You Can Judge A Book By Its Cover, Sometimes Essay

1105 Words 5 Pages
Human beings have evolved an incredible ability to form first impressions, rapidly and with a high degree of accuracy as a survival mechanism. Admittedly, it is still difficult to know whether to trust first impressions, given there are so many cautionary warnings. We are told how important it is to make a first impression when going on a first date, a job interview or to meet with a new client. We are also warned to never judge a book by its cover, indicating that our first impression could be flawed and suggesting that first impression are formed solely from appearance. Instead, I suggest that human beings are unconsciously skilled at making first impressions by rapidly assimilating information on visual, environmental and behavioral …show more content…
These social behaviors paint a picture of a well-liked, successful person. When you consider extroverted John’s behaviors in the context of Maslow, you begin to form a perception that he has likely reached an aesthetic state, given he left work and took the time to enjoy the sunshine(Clark, 1997). In the context of Herzberg, his behavior would lead you to believe he is secure in his job and has most or all of his hygiene factors satisfied(Clark, 1997).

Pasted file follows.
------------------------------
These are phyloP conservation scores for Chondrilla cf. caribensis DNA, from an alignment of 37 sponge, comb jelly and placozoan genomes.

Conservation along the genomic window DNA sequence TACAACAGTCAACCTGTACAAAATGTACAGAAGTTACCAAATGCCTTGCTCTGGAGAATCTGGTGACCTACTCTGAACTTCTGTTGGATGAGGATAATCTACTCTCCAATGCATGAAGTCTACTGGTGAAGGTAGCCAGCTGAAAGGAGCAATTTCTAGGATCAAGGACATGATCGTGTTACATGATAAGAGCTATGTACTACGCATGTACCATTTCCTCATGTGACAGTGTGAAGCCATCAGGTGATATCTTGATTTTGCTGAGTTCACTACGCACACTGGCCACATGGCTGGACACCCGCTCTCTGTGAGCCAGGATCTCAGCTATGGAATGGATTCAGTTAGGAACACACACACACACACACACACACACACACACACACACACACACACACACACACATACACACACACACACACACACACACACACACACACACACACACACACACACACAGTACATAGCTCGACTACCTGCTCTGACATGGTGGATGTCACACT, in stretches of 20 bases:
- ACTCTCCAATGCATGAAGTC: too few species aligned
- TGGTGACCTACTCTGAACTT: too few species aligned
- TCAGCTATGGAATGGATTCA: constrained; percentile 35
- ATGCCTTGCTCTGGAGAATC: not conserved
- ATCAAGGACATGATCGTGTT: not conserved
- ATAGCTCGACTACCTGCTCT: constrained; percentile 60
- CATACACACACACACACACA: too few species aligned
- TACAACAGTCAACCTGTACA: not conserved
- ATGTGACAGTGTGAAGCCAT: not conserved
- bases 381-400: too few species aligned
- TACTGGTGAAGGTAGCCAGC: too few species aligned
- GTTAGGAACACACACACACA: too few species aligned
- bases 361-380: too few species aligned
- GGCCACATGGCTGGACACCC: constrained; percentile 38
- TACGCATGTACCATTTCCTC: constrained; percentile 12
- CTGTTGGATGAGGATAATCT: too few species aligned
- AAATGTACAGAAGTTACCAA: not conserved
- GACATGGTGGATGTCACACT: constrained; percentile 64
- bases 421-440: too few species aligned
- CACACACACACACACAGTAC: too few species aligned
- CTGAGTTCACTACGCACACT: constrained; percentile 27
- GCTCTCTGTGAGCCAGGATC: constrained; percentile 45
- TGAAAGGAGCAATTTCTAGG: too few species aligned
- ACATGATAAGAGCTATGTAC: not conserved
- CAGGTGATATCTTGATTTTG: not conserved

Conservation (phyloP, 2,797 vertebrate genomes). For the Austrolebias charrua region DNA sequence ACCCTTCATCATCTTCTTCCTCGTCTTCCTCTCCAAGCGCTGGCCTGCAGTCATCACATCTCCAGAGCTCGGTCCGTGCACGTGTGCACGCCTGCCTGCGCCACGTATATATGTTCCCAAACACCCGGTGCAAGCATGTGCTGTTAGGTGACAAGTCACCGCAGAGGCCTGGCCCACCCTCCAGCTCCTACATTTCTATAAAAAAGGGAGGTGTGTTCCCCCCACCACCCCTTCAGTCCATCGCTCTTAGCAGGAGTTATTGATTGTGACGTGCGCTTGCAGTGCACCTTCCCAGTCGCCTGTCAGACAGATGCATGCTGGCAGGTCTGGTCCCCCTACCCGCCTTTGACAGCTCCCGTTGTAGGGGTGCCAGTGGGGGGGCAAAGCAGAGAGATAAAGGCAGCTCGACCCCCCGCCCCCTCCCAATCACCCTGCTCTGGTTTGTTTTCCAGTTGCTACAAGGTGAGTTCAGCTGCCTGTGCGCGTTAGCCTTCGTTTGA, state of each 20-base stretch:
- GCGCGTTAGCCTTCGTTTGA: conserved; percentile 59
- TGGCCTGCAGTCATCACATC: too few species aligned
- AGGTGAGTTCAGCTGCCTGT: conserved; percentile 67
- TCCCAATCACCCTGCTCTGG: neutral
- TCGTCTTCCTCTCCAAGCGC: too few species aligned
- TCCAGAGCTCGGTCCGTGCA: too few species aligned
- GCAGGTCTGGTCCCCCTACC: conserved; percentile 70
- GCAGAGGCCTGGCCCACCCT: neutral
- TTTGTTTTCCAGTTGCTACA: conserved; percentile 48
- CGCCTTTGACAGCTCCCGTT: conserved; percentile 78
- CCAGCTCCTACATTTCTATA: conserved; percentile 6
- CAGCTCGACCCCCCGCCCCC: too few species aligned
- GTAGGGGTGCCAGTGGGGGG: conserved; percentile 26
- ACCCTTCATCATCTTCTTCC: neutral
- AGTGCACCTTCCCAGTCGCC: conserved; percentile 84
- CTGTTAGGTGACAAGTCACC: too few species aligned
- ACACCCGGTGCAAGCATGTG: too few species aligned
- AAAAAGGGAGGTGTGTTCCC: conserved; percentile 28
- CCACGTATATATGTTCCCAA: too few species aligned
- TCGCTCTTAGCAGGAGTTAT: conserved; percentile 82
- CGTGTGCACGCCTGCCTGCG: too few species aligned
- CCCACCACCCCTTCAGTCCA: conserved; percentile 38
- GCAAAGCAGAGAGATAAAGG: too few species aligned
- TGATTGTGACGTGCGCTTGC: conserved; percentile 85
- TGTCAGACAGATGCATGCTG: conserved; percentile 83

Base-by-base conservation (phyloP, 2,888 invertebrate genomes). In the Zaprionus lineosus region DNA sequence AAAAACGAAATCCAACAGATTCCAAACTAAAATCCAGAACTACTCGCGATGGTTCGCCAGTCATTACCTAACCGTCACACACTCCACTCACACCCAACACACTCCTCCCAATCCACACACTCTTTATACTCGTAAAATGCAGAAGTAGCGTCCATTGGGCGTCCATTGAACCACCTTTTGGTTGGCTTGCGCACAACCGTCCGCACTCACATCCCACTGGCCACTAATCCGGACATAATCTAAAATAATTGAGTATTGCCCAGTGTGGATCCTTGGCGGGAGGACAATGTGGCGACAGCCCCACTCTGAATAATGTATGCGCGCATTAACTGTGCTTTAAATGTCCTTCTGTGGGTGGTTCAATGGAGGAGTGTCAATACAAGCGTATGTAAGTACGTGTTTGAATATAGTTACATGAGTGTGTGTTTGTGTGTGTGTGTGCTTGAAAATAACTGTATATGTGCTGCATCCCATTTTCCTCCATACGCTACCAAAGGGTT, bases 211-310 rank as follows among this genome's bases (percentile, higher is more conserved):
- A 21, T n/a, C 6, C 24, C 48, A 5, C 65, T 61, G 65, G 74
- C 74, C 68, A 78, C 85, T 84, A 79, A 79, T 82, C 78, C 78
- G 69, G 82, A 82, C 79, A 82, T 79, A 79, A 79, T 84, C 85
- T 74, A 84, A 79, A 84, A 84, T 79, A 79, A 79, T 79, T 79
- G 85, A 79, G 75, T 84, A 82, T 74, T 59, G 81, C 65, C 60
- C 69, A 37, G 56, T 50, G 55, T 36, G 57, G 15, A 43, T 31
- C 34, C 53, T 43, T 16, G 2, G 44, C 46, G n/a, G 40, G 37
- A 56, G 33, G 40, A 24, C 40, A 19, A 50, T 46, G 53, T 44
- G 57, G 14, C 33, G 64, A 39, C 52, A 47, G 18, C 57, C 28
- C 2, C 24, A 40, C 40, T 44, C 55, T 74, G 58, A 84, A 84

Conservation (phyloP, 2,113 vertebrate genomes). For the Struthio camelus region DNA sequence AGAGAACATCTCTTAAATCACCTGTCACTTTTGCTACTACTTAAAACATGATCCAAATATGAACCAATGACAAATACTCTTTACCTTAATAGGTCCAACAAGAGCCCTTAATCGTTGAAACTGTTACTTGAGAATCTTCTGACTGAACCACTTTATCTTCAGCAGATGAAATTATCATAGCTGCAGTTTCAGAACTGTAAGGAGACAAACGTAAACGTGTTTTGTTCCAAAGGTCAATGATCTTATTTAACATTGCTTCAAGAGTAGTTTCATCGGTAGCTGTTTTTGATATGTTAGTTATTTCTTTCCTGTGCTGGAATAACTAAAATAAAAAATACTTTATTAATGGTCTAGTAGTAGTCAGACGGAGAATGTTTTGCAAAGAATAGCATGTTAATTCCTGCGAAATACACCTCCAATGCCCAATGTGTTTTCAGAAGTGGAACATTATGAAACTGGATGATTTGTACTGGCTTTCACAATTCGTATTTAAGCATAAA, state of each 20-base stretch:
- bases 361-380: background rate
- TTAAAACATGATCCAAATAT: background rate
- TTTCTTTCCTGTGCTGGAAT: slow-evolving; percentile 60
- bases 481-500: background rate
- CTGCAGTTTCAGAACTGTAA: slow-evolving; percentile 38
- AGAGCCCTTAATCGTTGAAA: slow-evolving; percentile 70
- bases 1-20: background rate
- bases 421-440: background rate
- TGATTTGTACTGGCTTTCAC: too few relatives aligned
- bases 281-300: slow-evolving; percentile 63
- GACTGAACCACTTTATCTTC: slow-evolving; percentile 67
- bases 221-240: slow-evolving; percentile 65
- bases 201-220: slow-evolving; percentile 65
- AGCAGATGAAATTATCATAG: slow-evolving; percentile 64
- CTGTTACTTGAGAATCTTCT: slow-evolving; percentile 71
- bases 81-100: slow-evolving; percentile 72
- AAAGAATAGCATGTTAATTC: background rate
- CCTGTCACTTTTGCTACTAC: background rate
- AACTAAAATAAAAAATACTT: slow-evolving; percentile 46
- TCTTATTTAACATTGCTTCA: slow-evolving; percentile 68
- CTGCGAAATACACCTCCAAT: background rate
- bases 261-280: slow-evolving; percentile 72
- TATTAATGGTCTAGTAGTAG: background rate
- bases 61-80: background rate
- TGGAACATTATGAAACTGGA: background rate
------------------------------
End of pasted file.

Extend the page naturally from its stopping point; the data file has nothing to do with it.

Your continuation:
Introverted John had a completely different set of behaviors when applied to a remarkably similar environment. The most significant behavioral concern was his choice to not speak to the girl he met and go to the bar instead, where he drinks alone. This behavior suggests that he is unfriendly, depressed and perhaps has problems with alcoholism. These behaviors coupled with his desire to take the “long way” home, walk on the shady side of the street and in general avoid social interaction, paints a picture of a lonely, depressed, unfriendly and likely unsuccessful person. When you consider introverted John’s behaviors in the context of Maslow, concern develops that he is not meeting his needs for belongingness and love, and he likely has challenges with his esteem(Clark, 1997). His behaviors are similarly concerning when viewed through Herzberg. His lack of social interaction would appear to suggest